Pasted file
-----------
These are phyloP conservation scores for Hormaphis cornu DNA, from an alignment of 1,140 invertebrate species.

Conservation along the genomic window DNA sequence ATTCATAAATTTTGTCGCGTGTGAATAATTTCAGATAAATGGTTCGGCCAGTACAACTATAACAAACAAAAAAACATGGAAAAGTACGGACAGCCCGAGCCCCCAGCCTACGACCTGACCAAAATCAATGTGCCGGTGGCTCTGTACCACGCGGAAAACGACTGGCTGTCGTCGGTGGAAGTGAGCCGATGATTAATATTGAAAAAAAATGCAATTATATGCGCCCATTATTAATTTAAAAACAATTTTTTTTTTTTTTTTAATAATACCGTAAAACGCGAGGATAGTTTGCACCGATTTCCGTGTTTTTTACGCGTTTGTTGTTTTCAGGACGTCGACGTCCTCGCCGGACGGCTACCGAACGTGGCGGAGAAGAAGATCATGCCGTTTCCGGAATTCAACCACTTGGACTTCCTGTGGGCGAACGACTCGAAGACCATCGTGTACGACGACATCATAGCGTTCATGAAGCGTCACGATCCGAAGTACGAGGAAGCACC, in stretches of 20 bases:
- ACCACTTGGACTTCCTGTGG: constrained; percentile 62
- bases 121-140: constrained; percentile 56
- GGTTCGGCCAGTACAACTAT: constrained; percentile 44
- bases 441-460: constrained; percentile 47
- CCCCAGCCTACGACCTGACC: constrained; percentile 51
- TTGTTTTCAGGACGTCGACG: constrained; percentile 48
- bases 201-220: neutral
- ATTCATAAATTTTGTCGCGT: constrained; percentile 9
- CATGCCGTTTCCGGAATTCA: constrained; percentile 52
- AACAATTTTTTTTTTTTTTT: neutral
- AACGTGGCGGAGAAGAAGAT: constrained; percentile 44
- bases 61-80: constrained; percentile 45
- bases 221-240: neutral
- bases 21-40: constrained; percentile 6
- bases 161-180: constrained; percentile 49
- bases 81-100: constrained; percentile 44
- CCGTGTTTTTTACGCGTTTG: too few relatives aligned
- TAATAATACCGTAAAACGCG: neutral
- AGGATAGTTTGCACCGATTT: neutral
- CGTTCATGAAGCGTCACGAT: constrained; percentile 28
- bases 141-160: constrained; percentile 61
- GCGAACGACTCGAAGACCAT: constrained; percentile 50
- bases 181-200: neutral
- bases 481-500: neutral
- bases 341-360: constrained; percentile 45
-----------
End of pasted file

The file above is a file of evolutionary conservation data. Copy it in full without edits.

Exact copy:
These are phyloP conservation scores for Hormaphis cornu DNA, from an alignment of 1,140 invertebrate species.

Conservation along the genomic window DNA sequence ATTCATAAATTTTGTCGCGTGTGAATAATTTCAGATAAATGGTTCGGCCAGTACAACTATAACAAACAAAAAAACATGGAAAAGTACGGACAGCCCGAGCCCCCAGCCTACGACCTGACCAAAATCAATGTGCCGGTGGCTCTGTACCACGCGGAAAACGACTGGCTGTCGTCGGTGGAAGTGAGCCGATGATTAATATTGAAAAAAAATGCAATTATATGCGCCCATTATTAATTTAAAAACAATTTTTTTTTTTTTTTTAATAATACCGTAAAACGCGAGGATAGTTTGCACCGATTTCCGTGTTTTTTACGCGTTTGTTGTTTTCAGGACGTCGACGTCCTCGCCGGACGGCTACCGAACGTGGCGGAGAAGAAGATCATGCCGTTTCCGGAATTCAACCACTTGGACTTCCTGTGGGCGAACGACTCGAAGACCATCGTGTACGACGACATCATAGCGTTCATGAAGCGTCACGATCCGAAGTACGAGGAAGCACC, in stretches of 20 bases:
- ACCACTTGGACTTCCTGTGG: constrained; percentile 62
- bases 121-140: constrained; percentile 56
- GGTTCGGCCAGTACAACTAT: constrained; percentile 44
- bases 441-460: constrained; percentile 47
- CCCCAGCCTACGACCTGACC: constrained; percentile 51
- TTGTTTTCAGGACGTCGACG: constrained; percentile 48
- bases 201-220: neutral
- ATTCATAAATTTTGTCGCGT: constrained; percentile 9
- CATGCCGTTTCCGGAATTCA: constrained; percentile 52
- AACAATTTTTTTTTTTTTTT: neutral
- AACGTGGCGGAGAAGAAGAT: constrained; percentile 44
- bases 61-80: constrained; percentile 45
- bases 221-240: neutral
- bases 21-40: constrained; percentile 6
- bases 161-180: constrained; percentile 49
- bases 81-100: constrained; percentile 44
- CCGTGTTTTTTACGCGTTTG: too few relatives aligned
- TAATAATACCGTAAAACGCG: neutral
- AGGATAGTTTGCACCGATTT: neutral
- CGTTCATGAAGCGTCACGAT: constrained; percentile 28
- bases 141-160: constrained; percentile 61
- GCGAACGACTCGAAGACCAT: constrained; percentile 50
- bases 181-200: neutral
- bases 481-500: neutral
- bases 341-360: constrained; percentile 45